Over the years, a steady decline in church attendance at the Church of England, attributed to older worshippers dying-off and not being replaced by younger worshippers and people raising their children outside the institutions of religion has been observed.
The situation worsened with the Covid-19 pandemic which started late 2019, resulting in massive lockdowns and restrictions to movement of people including participation in public activities all over the world.
Statistics from the Church of England’s website christened: The Statistics for Mission 2020 Report at https://www.churchofengland.org/researchandstats which x-rays trends in church activities between 2019 and 2020 indicates that all indices for measurement for church attendance and participation dropped between 2019 and 2020. Activities reviewed include Electoral Roll, Worshipping Communities, Weekly & Sunday Activities, Christmas Attendance, Advent, Baptism, Thanksgiving, Marriages and Funeral Services.
Commenting on the trend, Vivian Adagha, a resident of Brixton, Southwest London says: “Even before Covid 19, there has been a steady drop in church attendance. The pandemic only accelerated it. On Sundays, most people are either at home watching TV or in the parks walking their dogs or just basking in the sun.”
According to the latest statistics, between 2019 and 2020, London, with a population density of approximately 16,000 had the highest population of members at 5 million worshipers which accounts for 8% of the Church of England population.
It revealed that the worshiping community had over 87 thousand participants in 2019 while in 2020, the worshiping community was slightly above 82 thousand participants representing a 4 percent drop.
The bar chart above further illustrates the decline in all listed activities from 2019 to 2020. The blue bar represents 2019 figures while the orange bar represents 2020 figures.
However, there was a marginal increase of 100 for electoral role. Also, from 2019 to 2020, there was a decrease for adult weekly attendance from 57 thousand to 25 thousand representing a 45 percent decrease.
The adult Sunday attendance decreased by 47 percent from 44 thousand to a 20 thousand participants. Similarly, children attendance decreased by 35 percent for weekly and Sunday attendance in 2019 and 2020. Weekly attendance decreased from 10 thousand to 3 thousand while Sunday attendance decreased from 10 thousand to 4 thousand Participants.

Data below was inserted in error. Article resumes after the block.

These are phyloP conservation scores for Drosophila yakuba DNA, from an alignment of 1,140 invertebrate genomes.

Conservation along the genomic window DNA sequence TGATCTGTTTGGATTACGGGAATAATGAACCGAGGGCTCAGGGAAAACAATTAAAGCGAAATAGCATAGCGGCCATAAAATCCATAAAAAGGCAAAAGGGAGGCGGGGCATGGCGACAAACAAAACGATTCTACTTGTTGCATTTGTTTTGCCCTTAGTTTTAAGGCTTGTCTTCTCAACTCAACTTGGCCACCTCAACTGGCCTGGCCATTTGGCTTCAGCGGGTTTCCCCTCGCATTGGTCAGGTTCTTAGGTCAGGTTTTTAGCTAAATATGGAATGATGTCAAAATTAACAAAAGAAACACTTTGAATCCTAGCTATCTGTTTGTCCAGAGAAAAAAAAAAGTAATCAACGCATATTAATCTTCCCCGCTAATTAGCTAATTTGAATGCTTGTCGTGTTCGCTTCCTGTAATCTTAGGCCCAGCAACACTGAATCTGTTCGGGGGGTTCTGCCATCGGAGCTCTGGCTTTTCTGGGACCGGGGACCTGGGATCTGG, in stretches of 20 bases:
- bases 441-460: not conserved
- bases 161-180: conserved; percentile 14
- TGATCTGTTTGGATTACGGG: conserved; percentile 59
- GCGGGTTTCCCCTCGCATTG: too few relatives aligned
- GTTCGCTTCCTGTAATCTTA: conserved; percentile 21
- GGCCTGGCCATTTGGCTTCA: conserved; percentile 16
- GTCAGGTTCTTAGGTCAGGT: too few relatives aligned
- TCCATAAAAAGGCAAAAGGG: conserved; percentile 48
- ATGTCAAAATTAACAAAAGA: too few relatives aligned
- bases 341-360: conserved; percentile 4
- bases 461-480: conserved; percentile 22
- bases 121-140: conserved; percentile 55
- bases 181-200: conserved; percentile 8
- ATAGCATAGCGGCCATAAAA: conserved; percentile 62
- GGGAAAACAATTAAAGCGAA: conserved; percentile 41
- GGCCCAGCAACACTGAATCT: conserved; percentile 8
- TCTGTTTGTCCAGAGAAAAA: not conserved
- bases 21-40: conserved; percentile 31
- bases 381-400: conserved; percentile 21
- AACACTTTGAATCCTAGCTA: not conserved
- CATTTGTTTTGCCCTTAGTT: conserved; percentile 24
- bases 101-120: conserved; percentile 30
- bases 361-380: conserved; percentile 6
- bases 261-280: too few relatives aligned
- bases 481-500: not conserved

Commenting on the development, Nick Edmonds, a PR expert for Church of England said: “The covid 19 pandemic greatly impacted the church as it had everything to do with the lockdown. However, ever since the lockdown restrictions were lifted, there has been a surge in church attendance. However at this time we cannot give you figures. We have to wait for the next cycle.”
What is the church doing to attract millennials to its fold? “We are taking the church to schools and homes. Currently we have programs lined up to attract millennials and we are currently working with 4,700 schools so we have structures in place to encourage participation of millennials.”
However, African churches are packed full back-to-back on Sundays even as the Church of England attendance has declined over the years. Commenting on what could be responsible for this, Pastor Naomi Tolulope Daniels, Co-Pastor at Day Spring Hub Church located in London says the development is as a result of the culture African immigrants bring with them to the UK because religion is very important for Africans.
She says: “You have to believe in something. In Africa we run to religion for succor. Most of us grew up in communities where every Sunday you had to go to church. When we come the UK, we bring this orientation with us because we believe we have to be connected to God to get things done.
“Again, churches are also networking platforms for Africans. It is only the people that we see around that we call family. The only family the black man has is the church, so he place a high premium on church activities.”
Commenting on why church attendance continues to plumet at the Church of England, she continues: “The church is not following the trend of this day. There is nothing millennials can relate with regarding the way they perceive God hence they don’t have a sense of belonging. It is the age of social media, and they want to connect on Instagram tik Tok and the church is not there.”